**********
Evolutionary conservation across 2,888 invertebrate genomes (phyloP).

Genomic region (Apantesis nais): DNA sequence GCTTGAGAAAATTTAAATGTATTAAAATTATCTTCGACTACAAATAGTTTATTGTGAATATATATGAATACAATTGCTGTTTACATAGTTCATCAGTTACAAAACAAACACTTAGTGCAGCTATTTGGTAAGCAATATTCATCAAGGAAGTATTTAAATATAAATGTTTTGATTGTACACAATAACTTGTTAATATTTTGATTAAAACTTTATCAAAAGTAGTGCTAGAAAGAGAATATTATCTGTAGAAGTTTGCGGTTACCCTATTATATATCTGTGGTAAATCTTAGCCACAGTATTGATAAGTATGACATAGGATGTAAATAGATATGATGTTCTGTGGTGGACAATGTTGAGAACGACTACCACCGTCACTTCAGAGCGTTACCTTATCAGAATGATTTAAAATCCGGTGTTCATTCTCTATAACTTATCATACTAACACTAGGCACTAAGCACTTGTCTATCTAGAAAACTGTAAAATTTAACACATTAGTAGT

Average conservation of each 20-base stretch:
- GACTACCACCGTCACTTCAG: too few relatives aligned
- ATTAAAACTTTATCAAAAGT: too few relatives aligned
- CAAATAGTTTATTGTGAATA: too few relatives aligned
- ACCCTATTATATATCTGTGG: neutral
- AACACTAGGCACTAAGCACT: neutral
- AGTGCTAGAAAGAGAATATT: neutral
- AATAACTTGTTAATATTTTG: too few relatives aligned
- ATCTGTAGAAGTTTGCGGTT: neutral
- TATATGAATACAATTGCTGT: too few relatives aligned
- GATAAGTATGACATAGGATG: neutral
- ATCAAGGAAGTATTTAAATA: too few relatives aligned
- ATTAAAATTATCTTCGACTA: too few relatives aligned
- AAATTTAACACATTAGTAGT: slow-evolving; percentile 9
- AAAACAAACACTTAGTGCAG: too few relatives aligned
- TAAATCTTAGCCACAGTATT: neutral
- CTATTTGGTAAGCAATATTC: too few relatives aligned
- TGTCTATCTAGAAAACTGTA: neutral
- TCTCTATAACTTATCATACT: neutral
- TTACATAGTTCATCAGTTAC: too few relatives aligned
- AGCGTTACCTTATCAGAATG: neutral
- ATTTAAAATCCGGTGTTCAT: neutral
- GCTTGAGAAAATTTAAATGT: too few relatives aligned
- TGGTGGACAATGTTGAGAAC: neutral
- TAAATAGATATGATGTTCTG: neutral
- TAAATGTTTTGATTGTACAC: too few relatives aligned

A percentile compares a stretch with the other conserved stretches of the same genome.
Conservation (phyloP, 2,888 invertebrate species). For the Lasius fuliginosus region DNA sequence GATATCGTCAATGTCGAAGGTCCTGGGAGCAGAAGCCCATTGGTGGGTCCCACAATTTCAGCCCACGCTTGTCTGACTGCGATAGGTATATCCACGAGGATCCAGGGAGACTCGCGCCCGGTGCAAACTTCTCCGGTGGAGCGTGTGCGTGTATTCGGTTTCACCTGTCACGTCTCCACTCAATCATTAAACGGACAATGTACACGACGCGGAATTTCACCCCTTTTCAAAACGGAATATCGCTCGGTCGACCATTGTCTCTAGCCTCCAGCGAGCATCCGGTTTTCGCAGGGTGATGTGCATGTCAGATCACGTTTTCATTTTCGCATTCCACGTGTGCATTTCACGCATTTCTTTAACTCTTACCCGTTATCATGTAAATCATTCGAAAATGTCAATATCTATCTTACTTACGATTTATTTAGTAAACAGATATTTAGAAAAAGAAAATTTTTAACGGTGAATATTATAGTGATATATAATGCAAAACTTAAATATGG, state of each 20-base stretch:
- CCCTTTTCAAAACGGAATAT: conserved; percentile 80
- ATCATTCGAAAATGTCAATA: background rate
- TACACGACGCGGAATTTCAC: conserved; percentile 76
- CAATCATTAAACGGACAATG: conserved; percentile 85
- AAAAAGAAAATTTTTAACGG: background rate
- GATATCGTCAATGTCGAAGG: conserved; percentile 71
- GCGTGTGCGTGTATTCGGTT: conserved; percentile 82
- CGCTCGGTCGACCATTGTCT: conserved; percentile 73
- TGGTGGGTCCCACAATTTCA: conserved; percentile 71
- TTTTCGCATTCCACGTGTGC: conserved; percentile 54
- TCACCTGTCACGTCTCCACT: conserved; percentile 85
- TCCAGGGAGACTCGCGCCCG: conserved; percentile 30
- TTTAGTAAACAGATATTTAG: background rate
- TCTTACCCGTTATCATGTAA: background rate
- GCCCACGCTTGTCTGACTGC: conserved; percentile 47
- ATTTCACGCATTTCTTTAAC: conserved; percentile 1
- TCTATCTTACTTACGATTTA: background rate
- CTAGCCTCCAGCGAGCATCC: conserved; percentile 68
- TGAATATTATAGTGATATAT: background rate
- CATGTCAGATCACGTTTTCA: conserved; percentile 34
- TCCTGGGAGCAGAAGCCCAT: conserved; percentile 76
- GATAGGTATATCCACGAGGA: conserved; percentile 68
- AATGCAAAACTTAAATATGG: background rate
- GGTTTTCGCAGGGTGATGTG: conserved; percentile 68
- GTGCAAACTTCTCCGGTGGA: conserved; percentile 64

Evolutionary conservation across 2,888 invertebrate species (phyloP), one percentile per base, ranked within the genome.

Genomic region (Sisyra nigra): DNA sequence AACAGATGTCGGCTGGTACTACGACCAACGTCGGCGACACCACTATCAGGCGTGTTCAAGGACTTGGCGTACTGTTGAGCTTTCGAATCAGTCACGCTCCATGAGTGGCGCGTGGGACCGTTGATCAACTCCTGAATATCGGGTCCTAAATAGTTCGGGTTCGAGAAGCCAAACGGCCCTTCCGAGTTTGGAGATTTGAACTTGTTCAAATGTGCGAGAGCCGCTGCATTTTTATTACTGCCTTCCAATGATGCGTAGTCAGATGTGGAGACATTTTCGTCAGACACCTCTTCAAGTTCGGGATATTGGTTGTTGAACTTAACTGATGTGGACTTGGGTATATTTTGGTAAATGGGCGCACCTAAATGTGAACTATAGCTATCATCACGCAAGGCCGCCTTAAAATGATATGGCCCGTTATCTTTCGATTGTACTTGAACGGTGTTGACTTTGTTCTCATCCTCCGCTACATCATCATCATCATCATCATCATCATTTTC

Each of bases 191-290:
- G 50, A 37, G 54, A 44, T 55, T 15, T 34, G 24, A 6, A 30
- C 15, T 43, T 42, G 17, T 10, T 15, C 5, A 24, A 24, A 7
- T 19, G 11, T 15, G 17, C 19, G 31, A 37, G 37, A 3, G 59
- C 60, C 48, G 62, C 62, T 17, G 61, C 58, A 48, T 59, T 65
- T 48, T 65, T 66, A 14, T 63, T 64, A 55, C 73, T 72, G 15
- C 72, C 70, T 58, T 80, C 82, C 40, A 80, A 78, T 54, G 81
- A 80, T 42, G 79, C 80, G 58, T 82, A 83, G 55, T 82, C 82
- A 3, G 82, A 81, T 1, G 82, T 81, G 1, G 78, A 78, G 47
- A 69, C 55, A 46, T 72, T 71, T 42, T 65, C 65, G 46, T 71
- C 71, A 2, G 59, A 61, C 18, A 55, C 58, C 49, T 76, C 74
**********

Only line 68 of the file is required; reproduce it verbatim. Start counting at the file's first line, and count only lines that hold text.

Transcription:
- C 71, A 2, G 59, A 61, C 18, A 55, C 58, C 49, T 76, C 74